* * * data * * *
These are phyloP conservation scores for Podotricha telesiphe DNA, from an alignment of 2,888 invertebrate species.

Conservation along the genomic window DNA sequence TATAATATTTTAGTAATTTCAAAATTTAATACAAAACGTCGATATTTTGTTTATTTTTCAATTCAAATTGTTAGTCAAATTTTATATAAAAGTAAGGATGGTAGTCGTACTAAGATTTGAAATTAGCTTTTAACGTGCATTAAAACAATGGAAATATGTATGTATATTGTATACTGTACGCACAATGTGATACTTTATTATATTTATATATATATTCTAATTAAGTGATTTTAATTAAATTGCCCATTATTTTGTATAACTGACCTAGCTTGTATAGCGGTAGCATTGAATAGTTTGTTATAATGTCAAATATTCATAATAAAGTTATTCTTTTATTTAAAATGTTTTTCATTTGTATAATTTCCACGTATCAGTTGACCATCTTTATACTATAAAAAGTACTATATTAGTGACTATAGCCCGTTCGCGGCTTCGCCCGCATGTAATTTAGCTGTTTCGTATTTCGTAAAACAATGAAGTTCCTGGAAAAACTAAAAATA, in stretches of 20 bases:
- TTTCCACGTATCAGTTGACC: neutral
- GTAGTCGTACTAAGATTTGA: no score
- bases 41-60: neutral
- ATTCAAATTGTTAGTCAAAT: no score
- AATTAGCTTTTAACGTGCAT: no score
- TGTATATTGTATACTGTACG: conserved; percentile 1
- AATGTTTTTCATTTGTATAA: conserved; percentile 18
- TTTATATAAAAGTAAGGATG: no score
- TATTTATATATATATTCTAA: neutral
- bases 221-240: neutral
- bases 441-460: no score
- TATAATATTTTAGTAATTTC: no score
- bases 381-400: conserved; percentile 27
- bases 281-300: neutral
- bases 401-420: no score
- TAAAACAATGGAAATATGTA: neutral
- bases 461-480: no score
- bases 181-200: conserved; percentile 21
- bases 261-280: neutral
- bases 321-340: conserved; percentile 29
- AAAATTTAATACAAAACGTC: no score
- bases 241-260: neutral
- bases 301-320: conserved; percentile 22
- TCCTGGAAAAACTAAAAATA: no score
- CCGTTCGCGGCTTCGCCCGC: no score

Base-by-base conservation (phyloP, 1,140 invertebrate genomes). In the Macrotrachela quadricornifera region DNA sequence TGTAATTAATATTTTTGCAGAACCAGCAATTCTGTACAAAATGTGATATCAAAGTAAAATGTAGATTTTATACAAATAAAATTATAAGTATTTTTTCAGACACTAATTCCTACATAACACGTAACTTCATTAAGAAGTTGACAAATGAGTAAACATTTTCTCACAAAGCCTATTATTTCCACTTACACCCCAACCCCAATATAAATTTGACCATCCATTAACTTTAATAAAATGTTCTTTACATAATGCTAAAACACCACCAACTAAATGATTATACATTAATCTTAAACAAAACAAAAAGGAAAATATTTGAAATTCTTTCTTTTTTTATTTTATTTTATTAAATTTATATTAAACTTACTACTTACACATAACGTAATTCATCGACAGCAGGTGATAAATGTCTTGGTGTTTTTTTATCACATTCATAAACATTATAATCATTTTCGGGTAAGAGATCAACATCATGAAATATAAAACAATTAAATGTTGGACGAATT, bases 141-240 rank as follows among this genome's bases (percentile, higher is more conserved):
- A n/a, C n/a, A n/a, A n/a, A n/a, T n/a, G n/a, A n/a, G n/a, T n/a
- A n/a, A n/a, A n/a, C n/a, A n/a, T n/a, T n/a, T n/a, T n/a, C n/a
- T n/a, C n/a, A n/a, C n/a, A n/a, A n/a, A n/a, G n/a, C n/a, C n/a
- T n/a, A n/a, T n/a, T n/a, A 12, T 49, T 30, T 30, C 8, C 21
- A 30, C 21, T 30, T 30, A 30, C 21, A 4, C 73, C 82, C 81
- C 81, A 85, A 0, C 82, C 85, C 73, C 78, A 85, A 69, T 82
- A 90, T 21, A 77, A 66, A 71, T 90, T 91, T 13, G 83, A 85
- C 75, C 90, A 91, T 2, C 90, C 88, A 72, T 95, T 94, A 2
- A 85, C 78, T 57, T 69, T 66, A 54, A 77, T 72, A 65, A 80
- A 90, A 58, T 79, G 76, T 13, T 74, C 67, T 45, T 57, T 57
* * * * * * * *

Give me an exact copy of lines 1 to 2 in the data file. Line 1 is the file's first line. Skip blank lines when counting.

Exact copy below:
These are phyloP conservation scores for Podotricha telesiphe DNA, from an alignment of 2,888 invertebrate species.

Conservation along the genomic window DNA sequence TATAATATTTTAGTAATTTCAAAATTTAATACAAAACGTCGATATTTTGTTTATTTTTCAATTCAAATTGTTAGTCAAATTTTATATAAAAGTAAGGATGGTAGTCGTACTAAGATTTGAAATTAGCTTTTAACGTGCATTAAAACAATGGAAATATGTATGTATATTGTATACTGTACGCACAATGTGATACTTTATTATATTTATATATATATTCTAATTAAGTGATTTTAATTAAATTGCCCATTATTTTGTATAACTGACCTAGCTTGTATAGCGGTAGCATTGAATAGTTTGTTATAATGTCAAATATTCATAATAAAGTTATTCTTTTATTTAAAATGTTTTTCATTTGTATAATTTCCACGTATCAGTTGACCATCTTTATACTATAAAAAGTACTATATTAGTGACTATAGCCCGTTCGCGGCTTCGCCCGCATGTAATTTAGCTGTTTCGTATTTCGTAAAACAATGAAGTTCCTGGAAAAACTAAAAATA, in stretches of 20 bases: